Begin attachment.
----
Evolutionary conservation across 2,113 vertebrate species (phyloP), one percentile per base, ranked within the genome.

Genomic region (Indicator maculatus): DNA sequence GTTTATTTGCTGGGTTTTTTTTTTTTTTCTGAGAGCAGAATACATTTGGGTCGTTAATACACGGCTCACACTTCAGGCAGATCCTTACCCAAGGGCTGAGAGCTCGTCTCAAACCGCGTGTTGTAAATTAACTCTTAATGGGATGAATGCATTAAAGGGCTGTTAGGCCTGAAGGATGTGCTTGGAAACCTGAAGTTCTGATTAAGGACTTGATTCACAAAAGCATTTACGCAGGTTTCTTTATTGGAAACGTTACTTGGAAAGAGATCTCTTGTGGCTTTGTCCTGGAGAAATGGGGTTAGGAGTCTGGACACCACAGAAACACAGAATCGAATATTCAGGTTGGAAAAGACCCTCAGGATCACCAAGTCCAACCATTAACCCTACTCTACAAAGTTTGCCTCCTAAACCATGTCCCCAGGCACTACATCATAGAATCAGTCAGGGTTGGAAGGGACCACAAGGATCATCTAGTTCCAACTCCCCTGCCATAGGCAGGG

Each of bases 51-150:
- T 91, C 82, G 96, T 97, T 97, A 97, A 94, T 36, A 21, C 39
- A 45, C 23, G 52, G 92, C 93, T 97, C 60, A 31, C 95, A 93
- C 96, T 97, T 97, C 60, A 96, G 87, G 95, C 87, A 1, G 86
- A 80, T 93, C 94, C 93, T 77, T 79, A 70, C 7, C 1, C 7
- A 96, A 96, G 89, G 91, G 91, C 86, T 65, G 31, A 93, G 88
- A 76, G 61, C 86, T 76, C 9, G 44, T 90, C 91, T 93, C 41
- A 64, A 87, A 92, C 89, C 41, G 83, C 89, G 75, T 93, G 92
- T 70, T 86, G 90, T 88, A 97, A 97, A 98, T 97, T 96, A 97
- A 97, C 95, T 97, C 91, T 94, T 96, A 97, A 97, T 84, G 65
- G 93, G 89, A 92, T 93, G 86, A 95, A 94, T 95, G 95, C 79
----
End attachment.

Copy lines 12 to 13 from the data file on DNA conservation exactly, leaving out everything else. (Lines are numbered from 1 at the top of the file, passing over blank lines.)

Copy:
- A 97, C 95, T 97, C 91, T 94, T 96, A 97, A 97, T 84, G 65
- G 93, G 89, A 92, T 93, G 86, A 95, A 94, T 95, G 95, C 79